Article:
Should we, then, feel free to criticize the Pope in his practical procedures regarding such things as ecumenical approaches or tolerance of unorthodox theologians? While these matters are clearly in a different category from teachings on faith and morals, and don’t require the same allegiance from us, there is need for great caution before disagreeing.

  A point to remember (and which so-called traditionalists often ignore) is that John Paul may be right and his Predecessors wrong on a particular issue of this kind. Also, practical measures that worked in the past may not be effective now because of changed circumstances or a change in the general outlook. Perhaps this would apply in the question of whether the Church should have an index of banned books; possibly it was prudent in the past but would be so blatantly flouted today that it would do more harm than good.

  Several factors need to be kept in mind if we are inclined to think we are right and John Paul II is wrong. One is his vast knowledge, derived from a lifetime of varied experiences, including years under Nazism and then Marxism. As Pope he has met and talked to more people, and of more diverse views, than almost anyone else on earth. He has better sources of information than we have.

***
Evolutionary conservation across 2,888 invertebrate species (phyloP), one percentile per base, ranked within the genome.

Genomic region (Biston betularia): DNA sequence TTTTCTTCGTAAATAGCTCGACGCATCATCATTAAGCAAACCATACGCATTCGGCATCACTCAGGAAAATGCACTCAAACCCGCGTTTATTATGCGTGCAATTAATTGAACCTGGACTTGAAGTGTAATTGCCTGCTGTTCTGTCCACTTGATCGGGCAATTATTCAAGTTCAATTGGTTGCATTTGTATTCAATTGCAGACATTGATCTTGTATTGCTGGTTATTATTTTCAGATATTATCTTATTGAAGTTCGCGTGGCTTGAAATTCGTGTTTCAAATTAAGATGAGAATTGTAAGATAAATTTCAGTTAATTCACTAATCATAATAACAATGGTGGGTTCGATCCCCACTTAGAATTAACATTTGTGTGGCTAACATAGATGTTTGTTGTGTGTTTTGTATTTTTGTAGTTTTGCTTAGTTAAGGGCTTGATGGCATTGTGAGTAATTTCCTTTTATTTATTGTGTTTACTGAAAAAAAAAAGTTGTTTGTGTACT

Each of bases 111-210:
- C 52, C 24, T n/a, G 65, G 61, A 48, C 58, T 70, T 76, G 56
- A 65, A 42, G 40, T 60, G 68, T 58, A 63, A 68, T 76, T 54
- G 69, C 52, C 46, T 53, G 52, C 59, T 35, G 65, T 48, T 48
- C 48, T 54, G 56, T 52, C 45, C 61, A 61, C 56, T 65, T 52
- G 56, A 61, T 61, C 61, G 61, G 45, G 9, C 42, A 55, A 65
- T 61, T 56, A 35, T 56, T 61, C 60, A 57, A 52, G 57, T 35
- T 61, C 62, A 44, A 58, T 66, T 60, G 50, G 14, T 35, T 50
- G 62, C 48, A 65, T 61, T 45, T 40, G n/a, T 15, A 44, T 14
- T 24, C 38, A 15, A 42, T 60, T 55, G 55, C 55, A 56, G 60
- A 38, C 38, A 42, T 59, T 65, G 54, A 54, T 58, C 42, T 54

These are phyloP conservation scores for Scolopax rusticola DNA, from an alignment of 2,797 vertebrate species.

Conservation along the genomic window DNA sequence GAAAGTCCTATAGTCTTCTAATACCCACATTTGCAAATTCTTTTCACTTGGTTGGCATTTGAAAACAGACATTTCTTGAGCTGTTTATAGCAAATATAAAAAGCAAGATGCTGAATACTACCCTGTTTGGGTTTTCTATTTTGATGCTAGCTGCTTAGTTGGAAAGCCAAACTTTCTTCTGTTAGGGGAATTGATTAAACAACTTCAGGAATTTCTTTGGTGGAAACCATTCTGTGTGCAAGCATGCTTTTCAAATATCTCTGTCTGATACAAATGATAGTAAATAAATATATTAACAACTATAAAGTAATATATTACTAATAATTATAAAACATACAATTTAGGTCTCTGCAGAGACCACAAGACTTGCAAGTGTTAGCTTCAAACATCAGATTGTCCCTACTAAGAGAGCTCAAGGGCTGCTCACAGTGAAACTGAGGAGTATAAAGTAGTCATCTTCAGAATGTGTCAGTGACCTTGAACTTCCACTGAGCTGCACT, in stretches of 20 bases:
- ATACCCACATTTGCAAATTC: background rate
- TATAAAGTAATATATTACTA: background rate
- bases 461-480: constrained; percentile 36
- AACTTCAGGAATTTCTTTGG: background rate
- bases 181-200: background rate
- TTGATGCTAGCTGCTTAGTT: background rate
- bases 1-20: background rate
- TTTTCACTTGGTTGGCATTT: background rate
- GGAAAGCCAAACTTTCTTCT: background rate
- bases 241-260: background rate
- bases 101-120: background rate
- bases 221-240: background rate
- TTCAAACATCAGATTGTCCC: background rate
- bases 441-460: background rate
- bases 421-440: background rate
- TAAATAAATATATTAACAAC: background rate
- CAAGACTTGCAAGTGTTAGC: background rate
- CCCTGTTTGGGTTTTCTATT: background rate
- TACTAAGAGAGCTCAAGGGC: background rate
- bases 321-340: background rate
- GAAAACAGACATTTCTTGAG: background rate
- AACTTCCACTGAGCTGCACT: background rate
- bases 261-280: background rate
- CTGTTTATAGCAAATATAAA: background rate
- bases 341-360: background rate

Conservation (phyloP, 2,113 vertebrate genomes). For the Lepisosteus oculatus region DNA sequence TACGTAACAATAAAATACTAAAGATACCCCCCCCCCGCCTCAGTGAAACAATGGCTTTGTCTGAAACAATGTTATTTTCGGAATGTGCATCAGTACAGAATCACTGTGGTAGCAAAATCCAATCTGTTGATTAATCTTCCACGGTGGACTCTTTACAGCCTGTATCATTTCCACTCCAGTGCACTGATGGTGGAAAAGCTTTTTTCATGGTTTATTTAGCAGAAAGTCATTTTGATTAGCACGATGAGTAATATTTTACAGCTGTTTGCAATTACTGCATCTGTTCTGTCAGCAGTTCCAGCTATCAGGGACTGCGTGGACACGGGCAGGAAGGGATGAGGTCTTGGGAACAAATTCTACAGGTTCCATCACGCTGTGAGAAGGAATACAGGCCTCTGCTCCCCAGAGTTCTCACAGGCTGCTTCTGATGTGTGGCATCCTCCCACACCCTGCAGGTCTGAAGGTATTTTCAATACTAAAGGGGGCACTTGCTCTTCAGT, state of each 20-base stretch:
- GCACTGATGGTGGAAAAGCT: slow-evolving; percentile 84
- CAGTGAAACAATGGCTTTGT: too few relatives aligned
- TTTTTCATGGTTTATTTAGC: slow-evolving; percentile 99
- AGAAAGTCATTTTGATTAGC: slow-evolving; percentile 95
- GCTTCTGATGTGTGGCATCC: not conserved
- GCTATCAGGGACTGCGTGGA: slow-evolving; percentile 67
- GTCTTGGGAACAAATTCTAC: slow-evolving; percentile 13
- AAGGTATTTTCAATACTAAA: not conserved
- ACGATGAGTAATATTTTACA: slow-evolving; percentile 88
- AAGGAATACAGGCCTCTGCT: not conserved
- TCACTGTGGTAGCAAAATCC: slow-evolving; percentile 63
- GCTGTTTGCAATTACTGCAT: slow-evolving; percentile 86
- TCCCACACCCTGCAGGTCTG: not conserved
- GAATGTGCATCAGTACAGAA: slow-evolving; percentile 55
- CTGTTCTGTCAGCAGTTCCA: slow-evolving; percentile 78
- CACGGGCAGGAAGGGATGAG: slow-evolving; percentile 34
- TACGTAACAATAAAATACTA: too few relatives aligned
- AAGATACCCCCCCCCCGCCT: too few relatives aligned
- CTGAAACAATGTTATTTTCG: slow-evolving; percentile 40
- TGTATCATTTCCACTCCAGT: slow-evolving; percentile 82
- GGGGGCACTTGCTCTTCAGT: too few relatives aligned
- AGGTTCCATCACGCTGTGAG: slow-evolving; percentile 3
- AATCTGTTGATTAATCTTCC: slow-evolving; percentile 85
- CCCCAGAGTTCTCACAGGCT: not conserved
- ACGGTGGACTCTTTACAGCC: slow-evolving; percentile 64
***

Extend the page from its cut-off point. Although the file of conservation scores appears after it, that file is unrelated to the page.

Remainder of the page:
A second consideration is his evident holiness. While we can’t see into another person’s soul, there is every indication that John Paul is a saint. The spiritual insight of a saint, endowed as he is with supernatural virtue in a high degree and with the gifts of the Holy Spirit, gives him a prudence and wisdom far exceeding what most of us are capable of.

  Also, he has the grace of state proper to his high office as Vicar of Christ. This is a divine help appropriate to his vocation. We can be confident, in view of his holiness, that he will not resist that grace.

  Putting all that together — almost unparalleled experience, saintly wisdom, a ready response to the grace of state offered him by God — we should be extremely reluctant to suppose we know better than he does what Christ wants for His Church.

  There is also the need for us to avoid scandal. Those who complain about the alleged scandal given by the Pope with the Assisi gathering of religions should ask themselves whether they give scandal with their readiness to condemn his actions. Will this stance lead other people to question papal authority? Will it tend to make them skeptical about pronouncements from Rome? Will it encourage them to see Vatican II as a major disaster? Will it weaken the allegiance of young people to the Church?